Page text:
The claim that the “defense” industry brings jobs is a stale public relations ploy. It hides the truth: Spending on healthcare, education, or clean energy creates more jobs than spending on the military.

The war industry can inflate job numbers because there is no accountability coming from Washington: Capitol Hill is largely content letting Corporate America police itself. Readers are likely familiar with cases where corporations get to inspect their own product (e.g. the airline industry, the pork industry) instead of external government inspectors doing the job.

Corporations policing corporations is rampant in the war industry, like when the advertising agency GSD&M measures the effectiveness of its own efforts at recruiting working class youth into the military. Sometimes one corporation polices part of industry, like when Calibre Systems conducts “cost and economic analysis of major weapons system programs and associated acquisition/financial management policies and procedures.”

Second in a five-part series by the author. Part 3 on Friday: ‘Bribery and Propaganda’

Christian Sorensen is an independent journalist mainly focused on war profiteering within the military-industrial complex. An Air Force veteran, he is the author of the recently published book, Understanding the War Industry. He is also a senior fellow at the Eisenhower Media Network (EMN), an organization of independent veteran military and national security experts. His work is available at War Industry Muster

May 29, 2021 Posted by | 2 WORLD, Education, employment, Reference, weapons and war | Leave a comment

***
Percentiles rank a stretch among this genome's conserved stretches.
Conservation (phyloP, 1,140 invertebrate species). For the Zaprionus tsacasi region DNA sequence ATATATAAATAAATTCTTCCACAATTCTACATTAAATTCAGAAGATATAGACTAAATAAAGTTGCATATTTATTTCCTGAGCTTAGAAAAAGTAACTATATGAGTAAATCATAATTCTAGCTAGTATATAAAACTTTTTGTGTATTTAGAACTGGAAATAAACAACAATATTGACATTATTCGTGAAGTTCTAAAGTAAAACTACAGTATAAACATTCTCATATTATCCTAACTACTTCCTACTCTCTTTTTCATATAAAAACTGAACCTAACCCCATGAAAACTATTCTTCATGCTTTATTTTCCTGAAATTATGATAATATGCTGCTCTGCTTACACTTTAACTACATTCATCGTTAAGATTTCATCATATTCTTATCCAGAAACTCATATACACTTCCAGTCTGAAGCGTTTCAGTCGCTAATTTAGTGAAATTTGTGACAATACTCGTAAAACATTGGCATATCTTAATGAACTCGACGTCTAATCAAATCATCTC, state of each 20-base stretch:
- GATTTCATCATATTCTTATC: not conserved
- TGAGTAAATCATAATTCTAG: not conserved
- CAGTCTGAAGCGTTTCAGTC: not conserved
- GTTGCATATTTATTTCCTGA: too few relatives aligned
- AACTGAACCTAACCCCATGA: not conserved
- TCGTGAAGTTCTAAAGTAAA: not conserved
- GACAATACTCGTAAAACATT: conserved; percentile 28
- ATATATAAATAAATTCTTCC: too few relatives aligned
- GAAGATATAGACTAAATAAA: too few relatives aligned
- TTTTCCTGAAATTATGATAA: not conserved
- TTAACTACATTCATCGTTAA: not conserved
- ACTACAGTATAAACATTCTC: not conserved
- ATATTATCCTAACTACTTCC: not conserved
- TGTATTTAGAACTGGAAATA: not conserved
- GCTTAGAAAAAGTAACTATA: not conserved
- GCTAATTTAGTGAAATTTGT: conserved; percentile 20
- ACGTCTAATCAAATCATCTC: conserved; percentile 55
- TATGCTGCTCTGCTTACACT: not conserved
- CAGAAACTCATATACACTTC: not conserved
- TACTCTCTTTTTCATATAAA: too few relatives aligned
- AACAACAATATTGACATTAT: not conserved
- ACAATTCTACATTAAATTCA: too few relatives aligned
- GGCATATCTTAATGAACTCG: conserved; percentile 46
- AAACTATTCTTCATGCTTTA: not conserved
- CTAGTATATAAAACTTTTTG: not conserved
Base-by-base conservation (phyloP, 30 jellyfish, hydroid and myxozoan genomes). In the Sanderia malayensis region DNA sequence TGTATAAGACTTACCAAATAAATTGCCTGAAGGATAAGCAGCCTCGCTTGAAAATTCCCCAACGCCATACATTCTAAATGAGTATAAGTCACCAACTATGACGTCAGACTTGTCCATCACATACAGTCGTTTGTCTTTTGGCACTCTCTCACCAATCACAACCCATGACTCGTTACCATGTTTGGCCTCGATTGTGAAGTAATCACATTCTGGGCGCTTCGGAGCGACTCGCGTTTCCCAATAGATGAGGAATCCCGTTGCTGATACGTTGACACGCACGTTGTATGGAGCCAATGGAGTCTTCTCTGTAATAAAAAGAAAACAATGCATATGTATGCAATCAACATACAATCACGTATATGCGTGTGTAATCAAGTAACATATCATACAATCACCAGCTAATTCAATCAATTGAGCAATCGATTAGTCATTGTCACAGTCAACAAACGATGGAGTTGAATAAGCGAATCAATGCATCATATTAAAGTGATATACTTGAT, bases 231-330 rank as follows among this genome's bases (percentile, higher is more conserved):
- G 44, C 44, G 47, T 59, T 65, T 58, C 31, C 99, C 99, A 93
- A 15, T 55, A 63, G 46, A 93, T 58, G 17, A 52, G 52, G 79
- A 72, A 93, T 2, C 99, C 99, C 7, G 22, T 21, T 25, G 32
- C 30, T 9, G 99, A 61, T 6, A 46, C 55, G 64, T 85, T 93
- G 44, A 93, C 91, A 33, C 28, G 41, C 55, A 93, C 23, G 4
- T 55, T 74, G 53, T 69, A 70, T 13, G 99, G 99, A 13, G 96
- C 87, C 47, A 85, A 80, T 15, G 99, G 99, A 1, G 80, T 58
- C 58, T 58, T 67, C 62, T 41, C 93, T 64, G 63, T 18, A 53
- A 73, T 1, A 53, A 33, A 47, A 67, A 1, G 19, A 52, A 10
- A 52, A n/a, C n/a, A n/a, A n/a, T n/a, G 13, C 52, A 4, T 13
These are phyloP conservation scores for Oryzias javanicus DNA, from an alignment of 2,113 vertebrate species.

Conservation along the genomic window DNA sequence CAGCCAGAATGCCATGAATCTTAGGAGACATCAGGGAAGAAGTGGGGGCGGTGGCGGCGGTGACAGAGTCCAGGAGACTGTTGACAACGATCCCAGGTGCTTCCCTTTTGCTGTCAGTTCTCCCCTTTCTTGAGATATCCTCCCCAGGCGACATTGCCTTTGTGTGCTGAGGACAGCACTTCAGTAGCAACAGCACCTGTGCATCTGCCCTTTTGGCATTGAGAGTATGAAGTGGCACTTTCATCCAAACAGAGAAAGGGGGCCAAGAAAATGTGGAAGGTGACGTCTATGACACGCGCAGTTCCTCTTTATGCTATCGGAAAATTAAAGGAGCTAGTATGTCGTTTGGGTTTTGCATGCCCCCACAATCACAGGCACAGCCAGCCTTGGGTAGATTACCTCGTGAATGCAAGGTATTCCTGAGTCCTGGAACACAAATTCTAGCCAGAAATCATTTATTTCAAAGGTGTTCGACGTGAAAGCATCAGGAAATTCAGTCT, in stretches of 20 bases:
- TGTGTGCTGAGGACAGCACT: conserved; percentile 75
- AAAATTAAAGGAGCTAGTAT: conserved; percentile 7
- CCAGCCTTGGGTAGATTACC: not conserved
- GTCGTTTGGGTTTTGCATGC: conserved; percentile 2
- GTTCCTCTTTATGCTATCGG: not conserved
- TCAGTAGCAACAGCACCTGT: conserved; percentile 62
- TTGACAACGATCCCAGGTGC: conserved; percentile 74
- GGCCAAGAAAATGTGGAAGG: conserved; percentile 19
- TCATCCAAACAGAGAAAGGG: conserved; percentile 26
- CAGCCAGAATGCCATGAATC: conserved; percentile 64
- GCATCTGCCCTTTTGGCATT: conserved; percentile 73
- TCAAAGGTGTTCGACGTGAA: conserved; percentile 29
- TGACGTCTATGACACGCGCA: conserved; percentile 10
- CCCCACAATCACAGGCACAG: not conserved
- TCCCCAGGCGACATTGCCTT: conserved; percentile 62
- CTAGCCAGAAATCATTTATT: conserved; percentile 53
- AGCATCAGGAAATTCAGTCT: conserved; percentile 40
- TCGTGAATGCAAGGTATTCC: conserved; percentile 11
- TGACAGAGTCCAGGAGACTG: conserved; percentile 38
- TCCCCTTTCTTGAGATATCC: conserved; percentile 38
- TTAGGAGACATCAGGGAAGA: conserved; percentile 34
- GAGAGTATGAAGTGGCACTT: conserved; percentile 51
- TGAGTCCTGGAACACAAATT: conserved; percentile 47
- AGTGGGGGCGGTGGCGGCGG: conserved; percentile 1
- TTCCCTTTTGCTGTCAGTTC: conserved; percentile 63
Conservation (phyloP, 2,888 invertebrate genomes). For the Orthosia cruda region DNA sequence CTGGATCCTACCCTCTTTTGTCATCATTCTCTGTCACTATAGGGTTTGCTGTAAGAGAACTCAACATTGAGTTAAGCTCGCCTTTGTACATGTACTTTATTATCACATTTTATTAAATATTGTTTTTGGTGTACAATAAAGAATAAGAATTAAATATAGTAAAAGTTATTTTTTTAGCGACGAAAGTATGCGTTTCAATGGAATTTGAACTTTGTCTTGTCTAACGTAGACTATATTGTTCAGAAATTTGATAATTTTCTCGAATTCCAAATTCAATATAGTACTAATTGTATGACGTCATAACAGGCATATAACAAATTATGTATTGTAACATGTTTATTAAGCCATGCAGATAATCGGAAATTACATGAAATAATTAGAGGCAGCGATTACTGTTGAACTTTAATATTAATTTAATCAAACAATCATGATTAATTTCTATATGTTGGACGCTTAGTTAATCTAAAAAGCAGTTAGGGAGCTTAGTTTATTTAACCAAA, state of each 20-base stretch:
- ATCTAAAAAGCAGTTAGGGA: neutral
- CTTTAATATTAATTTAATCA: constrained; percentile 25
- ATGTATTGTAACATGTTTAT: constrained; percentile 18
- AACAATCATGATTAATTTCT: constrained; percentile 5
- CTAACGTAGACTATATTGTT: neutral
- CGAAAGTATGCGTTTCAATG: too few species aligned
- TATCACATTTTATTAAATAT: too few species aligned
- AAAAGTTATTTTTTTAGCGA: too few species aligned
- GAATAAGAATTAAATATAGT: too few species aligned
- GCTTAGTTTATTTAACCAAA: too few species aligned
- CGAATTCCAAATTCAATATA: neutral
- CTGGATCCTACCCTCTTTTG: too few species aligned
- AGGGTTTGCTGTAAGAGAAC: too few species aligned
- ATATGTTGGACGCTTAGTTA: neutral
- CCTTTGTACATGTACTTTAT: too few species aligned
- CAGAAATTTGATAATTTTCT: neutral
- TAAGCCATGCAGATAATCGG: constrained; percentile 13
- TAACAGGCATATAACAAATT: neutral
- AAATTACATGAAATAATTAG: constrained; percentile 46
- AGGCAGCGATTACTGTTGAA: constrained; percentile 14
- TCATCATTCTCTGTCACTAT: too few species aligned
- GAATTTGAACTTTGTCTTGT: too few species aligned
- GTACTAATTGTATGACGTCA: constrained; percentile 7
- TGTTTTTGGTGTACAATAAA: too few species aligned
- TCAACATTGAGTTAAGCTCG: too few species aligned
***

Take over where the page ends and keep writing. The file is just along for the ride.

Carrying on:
Cyberattacks grind Hanford nuclear energy workers’ benefit program to a halt

Cyberattacks grind Hanford nuclear energy workers’ benefit program to a halt, Seattle Times May 10, 2021   By Patrick Malone

Cyber attacks on the U.S. government have abruptly paused processing of benefit applications for workers who were sickened while working on nuclear weapons programs at Hanford and other Department of Energy sites, delaying aid to some dying workers, according to advocates.

Without warning, advocates from the Alliance of Nuclear Workers Advocacy Group received notice late last Friday that effective Monday, a vital component of the Energy Employees Occupational Illness Compensation Program would be offline for two to four months.

The Radiation Dose Reconstruction Program databases’ sudden hiatus could delay approval of new benefits for groups of workers who believe they’ve been exposed to workplace hazards.

Among them are more than 550 workers from Hanford, a mothballed plutonium processing site in Richland, who were potentially exposed to radiation and toxins when they were provided leaky respirators, according to a Seattle Times investigation last year.